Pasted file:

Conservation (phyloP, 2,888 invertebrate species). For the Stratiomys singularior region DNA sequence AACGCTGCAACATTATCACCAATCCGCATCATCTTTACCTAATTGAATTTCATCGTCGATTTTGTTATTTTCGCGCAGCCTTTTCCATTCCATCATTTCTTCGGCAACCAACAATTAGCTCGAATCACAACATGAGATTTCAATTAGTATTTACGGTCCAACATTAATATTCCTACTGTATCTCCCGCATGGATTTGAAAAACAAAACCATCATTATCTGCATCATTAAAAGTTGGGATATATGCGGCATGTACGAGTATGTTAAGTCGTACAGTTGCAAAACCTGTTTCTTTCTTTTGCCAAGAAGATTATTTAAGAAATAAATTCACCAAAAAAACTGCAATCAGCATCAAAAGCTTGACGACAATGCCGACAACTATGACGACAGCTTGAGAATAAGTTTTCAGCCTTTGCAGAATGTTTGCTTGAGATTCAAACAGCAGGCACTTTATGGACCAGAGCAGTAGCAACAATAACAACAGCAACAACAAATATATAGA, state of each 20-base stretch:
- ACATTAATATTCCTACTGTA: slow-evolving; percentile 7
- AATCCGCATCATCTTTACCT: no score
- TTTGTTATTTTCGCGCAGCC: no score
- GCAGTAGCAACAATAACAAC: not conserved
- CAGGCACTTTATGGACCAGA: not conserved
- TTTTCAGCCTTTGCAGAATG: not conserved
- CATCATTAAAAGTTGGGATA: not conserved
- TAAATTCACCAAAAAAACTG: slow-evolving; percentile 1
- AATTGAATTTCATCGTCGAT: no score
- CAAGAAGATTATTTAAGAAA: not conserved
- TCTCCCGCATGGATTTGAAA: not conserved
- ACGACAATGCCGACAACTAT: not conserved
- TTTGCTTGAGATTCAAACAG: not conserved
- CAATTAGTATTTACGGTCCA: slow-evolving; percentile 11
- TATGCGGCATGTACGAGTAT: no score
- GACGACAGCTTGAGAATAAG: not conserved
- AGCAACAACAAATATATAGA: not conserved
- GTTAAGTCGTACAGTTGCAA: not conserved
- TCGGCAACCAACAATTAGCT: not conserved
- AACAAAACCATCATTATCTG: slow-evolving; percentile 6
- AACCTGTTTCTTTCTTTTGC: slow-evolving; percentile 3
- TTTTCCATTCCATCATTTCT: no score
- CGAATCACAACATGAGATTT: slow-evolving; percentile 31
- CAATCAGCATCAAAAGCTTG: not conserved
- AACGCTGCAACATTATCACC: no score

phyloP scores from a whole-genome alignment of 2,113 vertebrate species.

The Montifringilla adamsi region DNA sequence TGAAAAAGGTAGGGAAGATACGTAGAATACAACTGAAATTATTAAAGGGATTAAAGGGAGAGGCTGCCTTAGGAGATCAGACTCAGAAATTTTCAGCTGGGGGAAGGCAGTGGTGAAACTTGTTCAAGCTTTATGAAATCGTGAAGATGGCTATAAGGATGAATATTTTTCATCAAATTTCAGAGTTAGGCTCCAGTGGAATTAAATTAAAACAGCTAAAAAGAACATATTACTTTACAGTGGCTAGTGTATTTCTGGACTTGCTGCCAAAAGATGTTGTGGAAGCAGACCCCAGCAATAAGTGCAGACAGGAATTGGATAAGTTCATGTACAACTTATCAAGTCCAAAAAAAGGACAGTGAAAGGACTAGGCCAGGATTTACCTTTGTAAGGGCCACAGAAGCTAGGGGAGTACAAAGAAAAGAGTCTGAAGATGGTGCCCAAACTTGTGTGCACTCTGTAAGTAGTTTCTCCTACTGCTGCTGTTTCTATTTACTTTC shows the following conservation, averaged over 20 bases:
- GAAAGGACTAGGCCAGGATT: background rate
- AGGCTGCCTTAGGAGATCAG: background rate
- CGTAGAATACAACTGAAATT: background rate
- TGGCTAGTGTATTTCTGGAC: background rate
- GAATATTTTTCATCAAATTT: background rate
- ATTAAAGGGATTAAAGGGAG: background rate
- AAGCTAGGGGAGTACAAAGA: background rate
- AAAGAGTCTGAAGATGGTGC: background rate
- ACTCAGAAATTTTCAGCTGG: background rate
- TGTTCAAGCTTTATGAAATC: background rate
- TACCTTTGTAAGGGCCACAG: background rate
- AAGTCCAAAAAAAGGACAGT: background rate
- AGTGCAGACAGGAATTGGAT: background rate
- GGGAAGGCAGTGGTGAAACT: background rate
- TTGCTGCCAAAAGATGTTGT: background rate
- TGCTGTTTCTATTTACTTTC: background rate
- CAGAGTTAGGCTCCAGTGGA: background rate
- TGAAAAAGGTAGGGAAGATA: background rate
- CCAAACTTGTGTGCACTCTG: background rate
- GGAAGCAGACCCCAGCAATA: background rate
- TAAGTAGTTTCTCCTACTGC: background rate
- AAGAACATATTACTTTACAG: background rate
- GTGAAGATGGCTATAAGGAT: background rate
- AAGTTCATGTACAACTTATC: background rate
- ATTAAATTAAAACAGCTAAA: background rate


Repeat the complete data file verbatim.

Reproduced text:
Conservation (phyloP, 2,888 invertebrate species). For the Stratiomys singularior region DNA sequence AACGCTGCAACATTATCACCAATCCGCATCATCTTTACCTAATTGAATTTCATCGTCGATTTTGTTATTTTCGCGCAGCCTTTTCCATTCCATCATTTCTTCGGCAACCAACAATTAGCTCGAATCACAACATGAGATTTCAATTAGTATTTACGGTCCAACATTAATATTCCTACTGTATCTCCCGCATGGATTTGAAAAACAAAACCATCATTATCTGCATCATTAAAAGTTGGGATATATGCGGCATGTACGAGTATGTTAAGTCGTACAGTTGCAAAACCTGTTTCTTTCTTTTGCCAAGAAGATTATTTAAGAAATAAATTCACCAAAAAAACTGCAATCAGCATCAAAAGCTTGACGACAATGCCGACAACTATGACGACAGCTTGAGAATAAGTTTTCAGCCTTTGCAGAATGTTTGCTTGAGATTCAAACAGCAGGCACTTTATGGACCAGAGCAGTAGCAACAATAACAACAGCAACAACAAATATATAGA, state of each 20-base stretch:
- ACATTAATATTCCTACTGTA: slow-evolving; percentile 7
- AATCCGCATCATCTTTACCT: no score
- TTTGTTATTTTCGCGCAGCC: no score
- GCAGTAGCAACAATAACAAC: not conserved
- CAGGCACTTTATGGACCAGA: not conserved
- TTTTCAGCCTTTGCAGAATG: not conserved
- CATCATTAAAAGTTGGGATA: not conserved
- TAAATTCACCAAAAAAACTG: slow-evolving; percentile 1
- AATTGAATTTCATCGTCGAT: no score
- CAAGAAGATTATTTAAGAAA: not conserved
- TCTCCCGCATGGATTTGAAA: not conserved
- ACGACAATGCCGACAACTAT: not conserved
- TTTGCTTGAGATTCAAACAG: not conserved
- CAATTAGTATTTACGGTCCA: slow-evolving; percentile 11
- TATGCGGCATGTACGAGTAT: no score
- GACGACAGCTTGAGAATAAG: not conserved
- AGCAACAACAAATATATAGA: not conserved
- GTTAAGTCGTACAGTTGCAA: not conserved
- TCGGCAACCAACAATTAGCT: not conserved
- AACAAAACCATCATTATCTG: slow-evolving; percentile 6
- AACCTGTTTCTTTCTTTTGC: slow-evolving; percentile 3
- TTTTCCATTCCATCATTTCT: no score
- CGAATCACAACATGAGATTT: slow-evolving; percentile 31
- CAATCAGCATCAAAAGCTTG: not conserved
- AACGCTGCAACATTATCACC: no score

phyloP scores from a whole-genome alignment of 2,113 vertebrate species.

The Montifringilla adamsi region DNA sequence TGAAAAAGGTAGGGAAGATACGTAGAATACAACTGAAATTATTAAAGGGATTAAAGGGAGAGGCTGCCTTAGGAGATCAGACTCAGAAATTTTCAGCTGGGGGAAGGCAGTGGTGAAACTTGTTCAAGCTTTATGAAATCGTGAAGATGGCTATAAGGATGAATATTTTTCATCAAATTTCAGAGTTAGGCTCCAGTGGAATTAAATTAAAACAGCTAAAAAGAACATATTACTTTACAGTGGCTAGTGTATTTCTGGACTTGCTGCCAAAAGATGTTGTGGAAGCAGACCCCAGCAATAAGTGCAGACAGGAATTGGATAAGTTCATGTACAACTTATCAAGTCCAAAAAAAGGACAGTGAAAGGACTAGGCCAGGATTTACCTTTGTAAGGGCCACAGAAGCTAGGGGAGTACAAAGAAAAGAGTCTGAAGATGGTGCCCAAACTTGTGTGCACTCTGTAAGTAGTTTCTCCTACTGCTGCTGTTTCTATTTACTTTC shows the following conservation, averaged over 20 bases:
- GAAAGGACTAGGCCAGGATT: background rate
- AGGCTGCCTTAGGAGATCAG: background rate
- CGTAGAATACAACTGAAATT: background rate
- TGGCTAGTGTATTTCTGGAC: background rate
- GAATATTTTTCATCAAATTT: background rate
- ATTAAAGGGATTAAAGGGAG: background rate
- AAGCTAGGGGAGTACAAAGA: background rate
- AAAGAGTCTGAAGATGGTGC: background rate
- ACTCAGAAATTTTCAGCTGG: background rate
- TGTTCAAGCTTTATGAAATC: background rate
- TACCTTTGTAAGGGCCACAG: background rate
- AAGTCCAAAAAAAGGACAGT: background rate
- AGTGCAGACAGGAATTGGAT: background rate
- GGGAAGGCAGTGGTGAAACT: background rate
- TTGCTGCCAAAAGATGTTGT: background rate
- TGCTGTTTCTATTTACTTTC: background rate
- CAGAGTTAGGCTCCAGTGGA: background rate
- TGAAAAAGGTAGGGAAGATA: background rate
- CCAAACTTGTGTGCACTCTG: background rate
- GGAAGCAGACCCCAGCAATA: background rate
- TAAGTAGTTTCTCCTACTGC: background rate
- AAGAACATATTACTTTACAG: background rate
- GTGAAGATGGCTATAAGGAT: background rate
- AAGTTCATGTACAACTTATC: background rate
- ATTAAATTAAAACAGCTAAA: background rate